Clinic organisation in COVID 19 Recovery Phase
1. Should we be screening patient’s case records and by phone a few days before a clinic appointment?
Mario Romano, Milan Italy: We think that preventing transmission is a key factor in the correct management of the Ophthalmology department during this second phase of the COVID-19 outbreak. In our clinic, upon visit booking, a virtual triage is made, investigating patient’s risk of having been exposed to COVID-19 and the severity of his/her clinical condition. Of course, patient’s case records are taken into account. We perform a risk stratification based on minimum clear data, so we can assess whether the patient can be managed via telemedicine or should attend the clinic.
University Hospital Bern, Switzerland: All patients receive a written notice for their appointment. This encloses COVID-19 specific questions for risk assessment. Positive answers would trigger that the patients will be sent to the COVID track. The same questions are asked at the reception desk and patients with positive answers are guided to the COVID track.
Frank G. Holz, Department of Ophthalmology, University of Bonn, Germany: We did so during the lockdown period, but now returned to ‘normal’, i.e. do no longer screen patient’s case records.
2. How do you socially distance an eye clinic? We usually have packed waiting rooms.
St Thomas’ Hospital Eye Dept London UK: The aim of social distancing measures is to keep patients apart to prevent them infecting each other. A clinic visit will involve a production line of checking in, having a vision test, an OCT, an assessment of the OCT, perhaps a diagnostic assessment, perhaps an injection or laser and then check out/home. Each of these only take a few minutes, some longer than others. The waiting rooms are needed because the arrival of patients is not timed to the availability of the required Health Care Professional in the slowest step. UK NHS Clinic booking profiles are rarely configured in this way. You could say that we use patient time as a free resource. Patients will also game the system by turning up early trying to cut their wait, which in turn makes everyone behind them late by one appointment! It is a complete paradox that in the UK no one expects to wait, be either early or late for a dental appointment. Dentists run to time.
This can be achieved in an injection or diagnostic eye clinic. Patients need to be booked at a smooth arrival rate that matches the availability of staff. Staff should be in place to do their task, one for check in, one for vision, one for OCT, one for diagnostic assessment if required and one for injection. Some of these jobs might be doubled up: an acuity and OCT might be done in less than 15 minutes by one trained technician. If a patient is on a treat and extend regimen the OCT and vision, and therefore the retreatment interval, might be reviewed virtually after the patient has left. The waiting room should be seen as a sign of inefficiency in the system, after all most clinics start and finish at about the same time each week with a similar number of patients, doctors and technical support staff, if that is the case then the capacity is there, its an organisational challenge to match arrival to supply of HCPs. Leadership and on the floor trouble shooting are required.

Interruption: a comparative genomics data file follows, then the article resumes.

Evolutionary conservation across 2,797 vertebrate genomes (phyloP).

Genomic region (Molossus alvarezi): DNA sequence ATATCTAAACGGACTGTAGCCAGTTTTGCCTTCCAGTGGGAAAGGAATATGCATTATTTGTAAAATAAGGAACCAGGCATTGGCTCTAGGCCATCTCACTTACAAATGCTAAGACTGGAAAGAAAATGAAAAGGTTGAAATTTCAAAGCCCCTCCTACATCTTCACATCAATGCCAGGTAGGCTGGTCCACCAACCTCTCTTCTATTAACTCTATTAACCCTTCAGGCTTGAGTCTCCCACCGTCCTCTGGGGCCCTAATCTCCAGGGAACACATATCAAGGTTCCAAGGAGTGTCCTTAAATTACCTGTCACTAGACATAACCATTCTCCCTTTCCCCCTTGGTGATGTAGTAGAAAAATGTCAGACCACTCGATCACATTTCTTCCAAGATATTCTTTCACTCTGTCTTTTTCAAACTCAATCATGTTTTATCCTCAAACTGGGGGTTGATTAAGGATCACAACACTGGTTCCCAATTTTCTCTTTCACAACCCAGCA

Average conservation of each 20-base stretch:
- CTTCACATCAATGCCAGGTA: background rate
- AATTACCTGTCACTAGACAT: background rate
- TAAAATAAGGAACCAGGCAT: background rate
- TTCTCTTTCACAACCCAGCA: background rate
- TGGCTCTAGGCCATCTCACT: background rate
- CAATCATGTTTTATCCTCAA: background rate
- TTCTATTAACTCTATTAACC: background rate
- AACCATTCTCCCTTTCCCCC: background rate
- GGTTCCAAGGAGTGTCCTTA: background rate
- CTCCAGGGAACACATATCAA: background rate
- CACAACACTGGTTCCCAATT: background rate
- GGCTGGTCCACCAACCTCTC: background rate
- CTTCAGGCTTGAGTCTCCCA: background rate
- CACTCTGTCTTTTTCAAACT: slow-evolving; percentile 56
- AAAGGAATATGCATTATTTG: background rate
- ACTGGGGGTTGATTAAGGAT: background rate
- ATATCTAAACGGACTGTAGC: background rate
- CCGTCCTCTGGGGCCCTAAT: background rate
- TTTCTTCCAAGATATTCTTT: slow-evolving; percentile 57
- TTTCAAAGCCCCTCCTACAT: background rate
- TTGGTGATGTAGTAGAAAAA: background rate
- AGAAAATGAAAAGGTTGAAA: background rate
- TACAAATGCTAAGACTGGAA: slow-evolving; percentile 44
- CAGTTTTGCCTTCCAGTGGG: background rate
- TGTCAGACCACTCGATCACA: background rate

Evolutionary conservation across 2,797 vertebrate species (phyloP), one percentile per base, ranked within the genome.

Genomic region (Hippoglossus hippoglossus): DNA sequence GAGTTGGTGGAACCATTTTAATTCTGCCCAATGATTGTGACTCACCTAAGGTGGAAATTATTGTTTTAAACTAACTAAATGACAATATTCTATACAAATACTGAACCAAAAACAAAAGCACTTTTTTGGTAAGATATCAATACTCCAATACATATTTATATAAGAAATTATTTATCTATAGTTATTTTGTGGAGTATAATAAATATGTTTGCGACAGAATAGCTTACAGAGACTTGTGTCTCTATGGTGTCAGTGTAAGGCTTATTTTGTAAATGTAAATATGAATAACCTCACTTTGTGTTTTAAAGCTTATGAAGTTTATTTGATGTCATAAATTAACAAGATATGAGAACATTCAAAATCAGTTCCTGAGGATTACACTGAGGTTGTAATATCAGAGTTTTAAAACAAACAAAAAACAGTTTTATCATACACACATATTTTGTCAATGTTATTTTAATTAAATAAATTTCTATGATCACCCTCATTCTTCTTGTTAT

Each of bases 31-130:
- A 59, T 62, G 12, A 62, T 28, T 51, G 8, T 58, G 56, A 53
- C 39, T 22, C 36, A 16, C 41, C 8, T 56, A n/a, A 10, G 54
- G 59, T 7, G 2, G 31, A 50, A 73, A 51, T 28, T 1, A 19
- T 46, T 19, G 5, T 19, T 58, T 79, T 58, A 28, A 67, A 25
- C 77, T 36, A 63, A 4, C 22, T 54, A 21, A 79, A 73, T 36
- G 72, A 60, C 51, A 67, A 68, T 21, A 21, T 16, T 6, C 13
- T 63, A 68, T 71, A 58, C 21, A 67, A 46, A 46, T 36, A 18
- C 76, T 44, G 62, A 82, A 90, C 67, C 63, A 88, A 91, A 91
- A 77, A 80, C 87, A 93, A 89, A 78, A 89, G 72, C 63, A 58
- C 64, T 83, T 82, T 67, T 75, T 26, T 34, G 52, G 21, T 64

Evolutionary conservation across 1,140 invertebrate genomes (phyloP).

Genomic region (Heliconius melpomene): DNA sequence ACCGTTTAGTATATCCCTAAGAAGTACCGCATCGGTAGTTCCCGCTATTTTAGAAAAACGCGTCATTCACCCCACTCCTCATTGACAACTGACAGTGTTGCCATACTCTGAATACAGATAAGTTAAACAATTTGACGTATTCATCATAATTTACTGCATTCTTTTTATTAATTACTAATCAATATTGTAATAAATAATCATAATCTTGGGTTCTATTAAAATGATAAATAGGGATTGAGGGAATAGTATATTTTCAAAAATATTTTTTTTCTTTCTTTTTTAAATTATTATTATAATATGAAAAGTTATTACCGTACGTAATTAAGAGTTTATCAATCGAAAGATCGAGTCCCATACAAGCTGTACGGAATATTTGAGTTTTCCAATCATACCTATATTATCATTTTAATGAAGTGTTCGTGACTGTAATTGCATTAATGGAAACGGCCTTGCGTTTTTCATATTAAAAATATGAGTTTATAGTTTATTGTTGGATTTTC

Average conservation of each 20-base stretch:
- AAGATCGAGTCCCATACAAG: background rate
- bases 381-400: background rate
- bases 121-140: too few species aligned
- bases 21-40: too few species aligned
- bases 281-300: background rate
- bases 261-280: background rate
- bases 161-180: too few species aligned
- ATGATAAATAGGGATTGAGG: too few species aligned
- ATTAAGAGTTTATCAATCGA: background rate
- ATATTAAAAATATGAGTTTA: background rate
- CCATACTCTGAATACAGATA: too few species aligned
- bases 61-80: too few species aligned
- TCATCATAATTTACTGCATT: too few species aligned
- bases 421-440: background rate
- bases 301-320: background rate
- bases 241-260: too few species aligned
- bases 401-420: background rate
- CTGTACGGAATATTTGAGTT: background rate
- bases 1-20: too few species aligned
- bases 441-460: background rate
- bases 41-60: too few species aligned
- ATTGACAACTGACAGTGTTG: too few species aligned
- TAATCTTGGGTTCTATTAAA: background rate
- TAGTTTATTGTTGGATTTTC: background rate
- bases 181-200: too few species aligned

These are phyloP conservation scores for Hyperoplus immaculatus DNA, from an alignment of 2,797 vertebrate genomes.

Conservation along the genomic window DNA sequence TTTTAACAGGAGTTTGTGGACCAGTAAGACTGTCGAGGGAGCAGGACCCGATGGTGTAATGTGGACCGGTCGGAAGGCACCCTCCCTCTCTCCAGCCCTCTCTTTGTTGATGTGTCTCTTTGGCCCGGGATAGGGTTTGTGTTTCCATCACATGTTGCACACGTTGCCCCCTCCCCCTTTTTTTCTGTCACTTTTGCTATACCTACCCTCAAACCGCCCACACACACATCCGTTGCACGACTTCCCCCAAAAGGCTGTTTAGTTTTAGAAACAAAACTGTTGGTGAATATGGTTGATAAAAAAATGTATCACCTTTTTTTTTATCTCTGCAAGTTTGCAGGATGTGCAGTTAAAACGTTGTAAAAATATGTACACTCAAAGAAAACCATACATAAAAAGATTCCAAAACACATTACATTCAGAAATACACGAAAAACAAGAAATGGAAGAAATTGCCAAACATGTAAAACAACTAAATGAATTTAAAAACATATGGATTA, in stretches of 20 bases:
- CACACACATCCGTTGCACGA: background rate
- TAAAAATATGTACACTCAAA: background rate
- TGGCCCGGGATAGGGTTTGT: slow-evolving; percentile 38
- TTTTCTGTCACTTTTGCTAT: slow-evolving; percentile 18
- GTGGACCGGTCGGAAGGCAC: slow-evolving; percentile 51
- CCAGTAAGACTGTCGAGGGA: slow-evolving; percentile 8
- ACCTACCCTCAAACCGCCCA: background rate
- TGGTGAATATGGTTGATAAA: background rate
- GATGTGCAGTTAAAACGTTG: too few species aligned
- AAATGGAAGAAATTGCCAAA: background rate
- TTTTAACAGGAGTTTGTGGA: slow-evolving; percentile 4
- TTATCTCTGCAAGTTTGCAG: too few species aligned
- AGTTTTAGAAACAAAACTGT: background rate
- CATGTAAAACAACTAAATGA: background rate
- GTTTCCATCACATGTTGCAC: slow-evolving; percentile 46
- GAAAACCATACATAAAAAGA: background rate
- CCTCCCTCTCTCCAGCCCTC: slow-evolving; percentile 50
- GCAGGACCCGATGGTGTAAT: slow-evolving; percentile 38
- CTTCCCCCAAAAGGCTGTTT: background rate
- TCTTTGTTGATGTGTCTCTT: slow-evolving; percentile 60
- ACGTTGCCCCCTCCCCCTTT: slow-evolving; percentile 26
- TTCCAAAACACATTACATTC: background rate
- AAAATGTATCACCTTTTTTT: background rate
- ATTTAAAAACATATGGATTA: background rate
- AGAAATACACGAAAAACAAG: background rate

Mario Romano, Milan Italy: We implemented strategies to avoid crowded waiting rooms, but we also do a careful outpatients screening combining triage and serology testing for outpatients. Moreover, every patient is required to wear a surgical mask. We strive to avoid crowded waiting rooms, but we also try to identify infected, asymptomatic patients. The outpatient clinic, whenever possible, should be divided to have a segregated area dedicated to COVID-19 positive patients. In order to reduce the number of people in the waiting rooms we suggest to postpone any routine check-ups and perform check-up visits of chronic patients with a reduced frequency. Furthermore, in our clinic, upon visit booking, a virtual triage is made to decide whether the patient can be managed via telemedicine or should attend the clinic. When patients come to our clinic for a fundus examination, they are asked to self-administer dilatating single use eye drops to avoid unnecessary wait. Of course, we strongly advise to book less appointments per day in order to avoid a crowded waiting room. Accompanying adults are discouraged from crowding the waiting room.
Frank G. Holz, Department of Ophthalmology, University of Bonn, Germany: We do not allow accompanying persons in the hospital and clinics. As we, fortunately, have ample space, we can manage with social distancing measure in place.
3. Does opening clinic and waiting room windows help?